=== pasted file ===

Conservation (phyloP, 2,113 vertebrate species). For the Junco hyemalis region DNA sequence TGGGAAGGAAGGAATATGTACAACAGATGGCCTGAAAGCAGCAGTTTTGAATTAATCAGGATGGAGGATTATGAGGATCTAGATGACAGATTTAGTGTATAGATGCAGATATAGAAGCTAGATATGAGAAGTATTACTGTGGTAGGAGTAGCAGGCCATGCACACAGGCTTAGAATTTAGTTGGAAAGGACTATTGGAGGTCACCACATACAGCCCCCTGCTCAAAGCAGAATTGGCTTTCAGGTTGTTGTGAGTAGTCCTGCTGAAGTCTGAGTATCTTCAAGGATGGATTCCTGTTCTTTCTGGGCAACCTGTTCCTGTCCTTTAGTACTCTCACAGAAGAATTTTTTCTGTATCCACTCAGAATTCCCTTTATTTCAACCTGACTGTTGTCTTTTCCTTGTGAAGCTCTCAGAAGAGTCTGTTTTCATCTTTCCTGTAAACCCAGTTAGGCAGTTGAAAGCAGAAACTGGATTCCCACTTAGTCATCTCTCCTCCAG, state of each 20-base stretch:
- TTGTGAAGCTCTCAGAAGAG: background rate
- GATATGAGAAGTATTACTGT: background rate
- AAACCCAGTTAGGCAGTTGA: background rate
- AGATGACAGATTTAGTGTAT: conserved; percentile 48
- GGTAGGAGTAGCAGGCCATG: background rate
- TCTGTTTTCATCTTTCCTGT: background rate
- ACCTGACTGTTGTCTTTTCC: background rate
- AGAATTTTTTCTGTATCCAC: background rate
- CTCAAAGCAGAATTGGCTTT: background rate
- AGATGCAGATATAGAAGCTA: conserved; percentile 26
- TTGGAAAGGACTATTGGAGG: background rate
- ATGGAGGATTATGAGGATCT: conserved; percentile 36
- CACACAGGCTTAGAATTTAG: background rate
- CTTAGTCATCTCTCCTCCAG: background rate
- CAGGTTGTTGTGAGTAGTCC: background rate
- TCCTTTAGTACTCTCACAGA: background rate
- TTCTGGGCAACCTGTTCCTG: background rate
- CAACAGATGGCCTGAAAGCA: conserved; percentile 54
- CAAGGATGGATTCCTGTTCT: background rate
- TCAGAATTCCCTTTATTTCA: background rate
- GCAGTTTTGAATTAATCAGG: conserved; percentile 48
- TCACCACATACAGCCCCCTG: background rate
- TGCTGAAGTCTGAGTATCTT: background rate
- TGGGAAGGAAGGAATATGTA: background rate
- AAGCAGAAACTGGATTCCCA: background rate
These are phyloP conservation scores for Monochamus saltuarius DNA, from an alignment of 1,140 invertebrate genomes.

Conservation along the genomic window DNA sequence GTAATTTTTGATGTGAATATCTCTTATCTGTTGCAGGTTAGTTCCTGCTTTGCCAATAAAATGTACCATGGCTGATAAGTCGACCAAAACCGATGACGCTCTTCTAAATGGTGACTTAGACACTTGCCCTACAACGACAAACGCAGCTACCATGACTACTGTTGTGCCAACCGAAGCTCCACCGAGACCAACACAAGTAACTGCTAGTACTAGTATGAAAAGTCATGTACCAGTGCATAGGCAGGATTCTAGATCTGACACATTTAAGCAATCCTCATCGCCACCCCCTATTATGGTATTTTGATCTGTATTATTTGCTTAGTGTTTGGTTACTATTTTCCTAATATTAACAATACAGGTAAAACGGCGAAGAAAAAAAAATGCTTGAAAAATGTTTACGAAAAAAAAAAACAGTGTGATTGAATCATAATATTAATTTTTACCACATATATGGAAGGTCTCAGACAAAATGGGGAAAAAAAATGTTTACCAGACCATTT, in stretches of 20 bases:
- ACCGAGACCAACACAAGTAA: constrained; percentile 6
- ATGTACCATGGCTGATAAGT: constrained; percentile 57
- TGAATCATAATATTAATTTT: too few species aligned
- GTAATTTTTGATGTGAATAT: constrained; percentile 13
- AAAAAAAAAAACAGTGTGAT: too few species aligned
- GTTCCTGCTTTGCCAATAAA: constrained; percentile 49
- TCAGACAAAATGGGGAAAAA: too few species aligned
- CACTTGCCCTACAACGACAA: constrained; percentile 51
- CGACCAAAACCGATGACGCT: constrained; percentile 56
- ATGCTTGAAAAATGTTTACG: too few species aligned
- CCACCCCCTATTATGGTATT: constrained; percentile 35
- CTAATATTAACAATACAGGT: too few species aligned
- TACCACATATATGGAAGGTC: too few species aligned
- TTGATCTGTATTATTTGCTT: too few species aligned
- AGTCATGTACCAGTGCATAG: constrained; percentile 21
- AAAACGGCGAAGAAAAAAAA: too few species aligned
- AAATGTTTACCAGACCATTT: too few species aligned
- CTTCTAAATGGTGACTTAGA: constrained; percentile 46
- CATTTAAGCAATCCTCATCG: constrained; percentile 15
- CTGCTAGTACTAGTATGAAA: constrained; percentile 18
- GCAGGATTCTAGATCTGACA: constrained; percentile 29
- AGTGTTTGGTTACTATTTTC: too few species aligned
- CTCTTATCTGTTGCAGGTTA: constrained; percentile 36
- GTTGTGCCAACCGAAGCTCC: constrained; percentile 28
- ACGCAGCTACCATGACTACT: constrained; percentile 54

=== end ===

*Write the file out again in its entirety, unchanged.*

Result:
Conservation (phyloP, 2,113 vertebrate species). For the Junco hyemalis region DNA sequence TGGGAAGGAAGGAATATGTACAACAGATGGCCTGAAAGCAGCAGTTTTGAATTAATCAGGATGGAGGATTATGAGGATCTAGATGACAGATTTAGTGTATAGATGCAGATATAGAAGCTAGATATGAGAAGTATTACTGTGGTAGGAGTAGCAGGCCATGCACACAGGCTTAGAATTTAGTTGGAAAGGACTATTGGAGGTCACCACATACAGCCCCCTGCTCAAAGCAGAATTGGCTTTCAGGTTGTTGTGAGTAGTCCTGCTGAAGTCTGAGTATCTTCAAGGATGGATTCCTGTTCTTTCTGGGCAACCTGTTCCTGTCCTTTAGTACTCTCACAGAAGAATTTTTTCTGTATCCACTCAGAATTCCCTTTATTTCAACCTGACTGTTGTCTTTTCCTTGTGAAGCTCTCAGAAGAGTCTGTTTTCATCTTTCCTGTAAACCCAGTTAGGCAGTTGAAAGCAGAAACTGGATTCCCACTTAGTCATCTCTCCTCCAG, state of each 20-base stretch:
- TTGTGAAGCTCTCAGAAGAG: background rate
- GATATGAGAAGTATTACTGT: background rate
- AAACCCAGTTAGGCAGTTGA: background rate
- AGATGACAGATTTAGTGTAT: conserved; percentile 48
- GGTAGGAGTAGCAGGCCATG: background rate
- TCTGTTTTCATCTTTCCTGT: background rate
- ACCTGACTGTTGTCTTTTCC: background rate
- AGAATTTTTTCTGTATCCAC: background rate
- CTCAAAGCAGAATTGGCTTT: background rate
- AGATGCAGATATAGAAGCTA: conserved; percentile 26
- TTGGAAAGGACTATTGGAGG: background rate
- ATGGAGGATTATGAGGATCT: conserved; percentile 36
- CACACAGGCTTAGAATTTAG: background rate
- CTTAGTCATCTCTCCTCCAG: background rate
- CAGGTTGTTGTGAGTAGTCC: background rate
- TCCTTTAGTACTCTCACAGA: background rate
- TTCTGGGCAACCTGTTCCTG: background rate
- CAACAGATGGCCTGAAAGCA: conserved; percentile 54
- CAAGGATGGATTCCTGTTCT: background rate
- TCAGAATTCCCTTTATTTCA: background rate
- GCAGTTTTGAATTAATCAGG: conserved; percentile 48
- TCACCACATACAGCCCCCTG: background rate
- TGCTGAAGTCTGAGTATCTT: background rate
- TGGGAAGGAAGGAATATGTA: background rate
- AAGCAGAAACTGGATTCCCA: background rate
These are phyloP conservation scores for Monochamus saltuarius DNA, from an alignment of 1,140 invertebrate genomes.

Conservation along the genomic window DNA sequence GTAATTTTTGATGTGAATATCTCTTATCTGTTGCAGGTTAGTTCCTGCTTTGCCAATAAAATGTACCATGGCTGATAAGTCGACCAAAACCGATGACGCTCTTCTAAATGGTGACTTAGACACTTGCCCTACAACGACAAACGCAGCTACCATGACTACTGTTGTGCCAACCGAAGCTCCACCGAGACCAACACAAGTAACTGCTAGTACTAGTATGAAAAGTCATGTACCAGTGCATAGGCAGGATTCTAGATCTGACACATTTAAGCAATCCTCATCGCCACCCCCTATTATGGTATTTTGATCTGTATTATTTGCTTAGTGTTTGGTTACTATTTTCCTAATATTAACAATACAGGTAAAACGGCGAAGAAAAAAAAATGCTTGAAAAATGTTTACGAAAAAAAAAAACAGTGTGATTGAATCATAATATTAATTTTTACCACATATATGGAAGGTCTCAGACAAAATGGGGAAAAAAAATGTTTACCAGACCATTT, in stretches of 20 bases:
- ACCGAGACCAACACAAGTAA: constrained; percentile 6
- ATGTACCATGGCTGATAAGT: constrained; percentile 57
- TGAATCATAATATTAATTTT: too few species aligned
- GTAATTTTTGATGTGAATAT: constrained; percentile 13
- AAAAAAAAAAACAGTGTGAT: too few species aligned
- GTTCCTGCTTTGCCAATAAA: constrained; percentile 49
- TCAGACAAAATGGGGAAAAA: too few species aligned
- CACTTGCCCTACAACGACAA: constrained; percentile 51
- CGACCAAAACCGATGACGCT: constrained; percentile 56
- ATGCTTGAAAAATGTTTACG: too few species aligned
- CCACCCCCTATTATGGTATT: constrained; percentile 35
- CTAATATTAACAATACAGGT: too few species aligned
- TACCACATATATGGAAGGTC: too few species aligned
- TTGATCTGTATTATTTGCTT: too few species aligned
- AGTCATGTACCAGTGCATAG: constrained; percentile 21
- AAAACGGCGAAGAAAAAAAA: too few species aligned
- AAATGTTTACCAGACCATTT: too few species aligned
- CTTCTAAATGGTGACTTAGA: constrained; percentile 46
- CATTTAAGCAATCCTCATCG: constrained; percentile 15
- CTGCTAGTACTAGTATGAAA: constrained; percentile 18
- GCAGGATTCTAGATCTGACA: constrained; percentile 29
- AGTGTTTGGTTACTATTTTC: too few species aligned
- CTCTTATCTGTTGCAGGTTA: constrained; percentile 36
- GTTGTGCCAACCGAAGCTCC: constrained; percentile 28
- ACGCAGCTACCATGACTACT: constrained; percentile 54